The most boring part of the financial markets just got important

The Treasury Department doesn’t like to be in the spotlight.
The Treasury Department doesn’t like to be in the spotlight.
Image: AP Photo/Jacquelyn Martin
We may earn a commission from links on this page.

In the bond markets, boredom is a currency.

Most fixed income investors crave stable, low-volatility investments that quietly and reliably pay chunks of interest until they roll off into the great bond market hereafter.

That’s especially the case in the market for government bonds, and specifically the market for the United States’ government bonds, where the US Treasury Department has built up decades worth of credibility with investors by catering to those tastes.

And while it’s not exactly true that the US has never defaulted on its debts—FDR’s abrogation of the gold standard in 1933 qualifies as at least a partial default—US Treasury bonds remain the the premier place for everyone from Chinese central bankers to Michigan mutual fund investors to park their spare cash while earning a modest return.

But in recent years, the reputation has been smudged. A running fiscal battle between Congressional Republicans and the Obama administration has resulted in several instances of brinksmanship related to raising the ceiling on US debt. A debt ceiling fight back in 2011 was a prime reason credit rating firm Standard & Poor’s actually stripped the US of its AAA rating that year. Several replays of that fight—the “fiscal cliff” of early 2013, the debt fight of October 2013—have done little to dispel the appearance that America’s budgetary process has become increasingly chaotic and subject to politicization.

Now, the US finds itself once again preparing for a fight over the debt ceiling. And this year’s fight could be even messier than usual, given the fact that Republicans in the US House of Representatives are effectively without a leader.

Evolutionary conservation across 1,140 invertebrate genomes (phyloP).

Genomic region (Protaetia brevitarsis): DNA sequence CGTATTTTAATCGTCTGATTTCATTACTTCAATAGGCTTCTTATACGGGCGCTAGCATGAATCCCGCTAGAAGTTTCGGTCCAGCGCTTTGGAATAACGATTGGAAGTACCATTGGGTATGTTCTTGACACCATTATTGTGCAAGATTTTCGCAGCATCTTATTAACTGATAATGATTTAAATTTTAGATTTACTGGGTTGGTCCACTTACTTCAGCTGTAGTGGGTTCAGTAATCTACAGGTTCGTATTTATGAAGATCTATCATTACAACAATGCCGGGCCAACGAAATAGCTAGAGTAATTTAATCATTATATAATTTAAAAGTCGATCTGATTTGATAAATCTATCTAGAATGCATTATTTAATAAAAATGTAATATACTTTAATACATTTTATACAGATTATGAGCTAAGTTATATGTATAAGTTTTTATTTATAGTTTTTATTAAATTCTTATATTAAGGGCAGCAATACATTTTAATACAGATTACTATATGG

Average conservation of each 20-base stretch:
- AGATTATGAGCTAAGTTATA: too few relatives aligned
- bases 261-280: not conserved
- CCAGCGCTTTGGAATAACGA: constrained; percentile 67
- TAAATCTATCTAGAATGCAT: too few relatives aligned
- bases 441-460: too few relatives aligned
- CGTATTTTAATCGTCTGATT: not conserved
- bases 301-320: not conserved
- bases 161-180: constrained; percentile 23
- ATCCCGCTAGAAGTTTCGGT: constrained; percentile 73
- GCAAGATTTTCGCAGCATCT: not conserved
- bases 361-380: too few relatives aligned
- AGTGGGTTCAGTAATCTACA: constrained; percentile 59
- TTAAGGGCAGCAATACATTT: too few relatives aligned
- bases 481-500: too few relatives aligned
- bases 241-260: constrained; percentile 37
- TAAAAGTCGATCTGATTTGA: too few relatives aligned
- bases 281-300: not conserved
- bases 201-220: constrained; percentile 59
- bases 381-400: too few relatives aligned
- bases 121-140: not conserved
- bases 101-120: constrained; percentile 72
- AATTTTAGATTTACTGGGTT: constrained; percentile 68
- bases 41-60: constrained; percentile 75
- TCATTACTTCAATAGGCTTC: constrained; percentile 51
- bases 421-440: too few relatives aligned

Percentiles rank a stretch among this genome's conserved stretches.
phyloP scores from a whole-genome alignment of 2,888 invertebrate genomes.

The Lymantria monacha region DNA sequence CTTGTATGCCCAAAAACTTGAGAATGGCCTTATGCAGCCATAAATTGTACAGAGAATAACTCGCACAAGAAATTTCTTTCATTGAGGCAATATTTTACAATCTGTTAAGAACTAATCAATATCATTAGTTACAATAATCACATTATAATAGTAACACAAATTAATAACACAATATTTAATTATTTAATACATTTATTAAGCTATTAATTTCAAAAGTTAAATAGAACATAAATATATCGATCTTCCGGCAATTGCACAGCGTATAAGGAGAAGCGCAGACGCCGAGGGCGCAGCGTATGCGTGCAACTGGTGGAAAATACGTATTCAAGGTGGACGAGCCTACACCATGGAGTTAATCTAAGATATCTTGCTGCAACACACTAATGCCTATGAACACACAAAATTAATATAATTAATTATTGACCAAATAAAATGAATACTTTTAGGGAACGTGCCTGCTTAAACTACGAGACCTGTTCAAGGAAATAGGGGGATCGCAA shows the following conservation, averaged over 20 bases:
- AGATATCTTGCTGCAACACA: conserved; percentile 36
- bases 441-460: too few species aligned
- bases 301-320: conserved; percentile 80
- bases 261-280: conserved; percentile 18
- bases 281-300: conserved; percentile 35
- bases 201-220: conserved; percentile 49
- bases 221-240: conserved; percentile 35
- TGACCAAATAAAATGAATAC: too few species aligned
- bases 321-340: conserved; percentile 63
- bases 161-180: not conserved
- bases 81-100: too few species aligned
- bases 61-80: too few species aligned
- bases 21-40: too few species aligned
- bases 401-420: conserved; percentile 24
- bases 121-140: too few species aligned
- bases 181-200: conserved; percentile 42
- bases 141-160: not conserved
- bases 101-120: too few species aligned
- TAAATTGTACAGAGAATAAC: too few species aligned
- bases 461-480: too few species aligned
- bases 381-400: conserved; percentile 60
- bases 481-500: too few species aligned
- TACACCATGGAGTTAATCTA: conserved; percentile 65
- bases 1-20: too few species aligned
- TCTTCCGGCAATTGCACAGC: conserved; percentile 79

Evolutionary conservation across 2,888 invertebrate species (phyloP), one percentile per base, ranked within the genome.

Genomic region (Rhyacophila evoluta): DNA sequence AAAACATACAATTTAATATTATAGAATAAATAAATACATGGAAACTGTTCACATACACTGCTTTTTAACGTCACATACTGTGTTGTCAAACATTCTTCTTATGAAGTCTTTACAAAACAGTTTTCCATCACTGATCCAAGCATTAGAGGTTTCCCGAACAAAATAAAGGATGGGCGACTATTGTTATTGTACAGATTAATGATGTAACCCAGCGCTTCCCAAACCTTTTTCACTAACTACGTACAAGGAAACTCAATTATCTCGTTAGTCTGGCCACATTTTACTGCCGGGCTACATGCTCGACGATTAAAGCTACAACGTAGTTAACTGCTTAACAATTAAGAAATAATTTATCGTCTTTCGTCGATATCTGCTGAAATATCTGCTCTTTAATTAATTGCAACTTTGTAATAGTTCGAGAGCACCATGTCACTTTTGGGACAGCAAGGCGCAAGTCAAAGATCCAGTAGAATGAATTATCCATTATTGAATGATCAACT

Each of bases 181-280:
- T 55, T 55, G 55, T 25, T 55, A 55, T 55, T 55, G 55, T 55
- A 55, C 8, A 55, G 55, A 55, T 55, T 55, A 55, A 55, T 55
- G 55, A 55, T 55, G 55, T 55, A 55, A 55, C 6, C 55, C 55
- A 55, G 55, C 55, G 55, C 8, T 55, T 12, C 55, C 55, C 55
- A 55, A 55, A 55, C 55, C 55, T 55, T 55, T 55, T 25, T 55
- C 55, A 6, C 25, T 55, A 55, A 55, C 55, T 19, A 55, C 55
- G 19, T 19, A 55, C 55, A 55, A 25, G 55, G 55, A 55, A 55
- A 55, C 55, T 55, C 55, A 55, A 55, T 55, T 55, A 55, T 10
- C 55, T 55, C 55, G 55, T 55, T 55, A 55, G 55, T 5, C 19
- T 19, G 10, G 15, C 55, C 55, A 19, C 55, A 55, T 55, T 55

As we’ve pointed out, the financial markets are already showing signs of pricing in additional volatility related to a debt fight.

Image for article titled The most boring part of the financial markets just got important

And today the government itself postponed an auction of two-year Treasury notes, citing debt-ceiling constraints. Effectively the Treasury Department said the specter of a debt fight—which really hasn’t even gotten ugly yet—is already hurting the financial functioning of the country.

The current debt limit impasse is also now adversely affecting the operation of government financing, increasing federal government borrowing costs, reducing the Treasury bill supply, and increasing the operational risk associated with holding a lower cash balance.

Now, Treasury auctions don’t get a lot of attention. And that’s for good reason. To use the appropriate financial terminology, they’re dullsville.

But that doesn’t mean they’re not important. Auctions of US government bonds—in which the Federal Reserve sells bonds to 22 Wall Street banks approved to bid—essentially set the interest rates the US government pays to borrow. And those interest rates—the yields on Treasury bonds—act as reference rates for pretty much every other financial instrument on earth.

In fact, the Treasury Department’s “regular and predictable” schedule for Treasury auctions is one of the innovations that allowed the US government—and by extension the US dollar—to become the go-to place for investors seeking safety. Bond market experts say that the stability of the “regular and predictable” bond market auctions actually translates into decreased borrowing costs for the US. (August minutes from the market advisory committee to the US Treasury show estimates of roughly $27 billion in borrowing costs that were saved since 1998, simply due to the regularity of the bond market auction schedule.)

In short, it’s entirely appropriate for Congress to wrangle with the White House over fiscal issues. But doing it with debt-ceiling brinksmanship damages the credibility earned by generations of American taxpayers. That shouldn’t be given away lightly.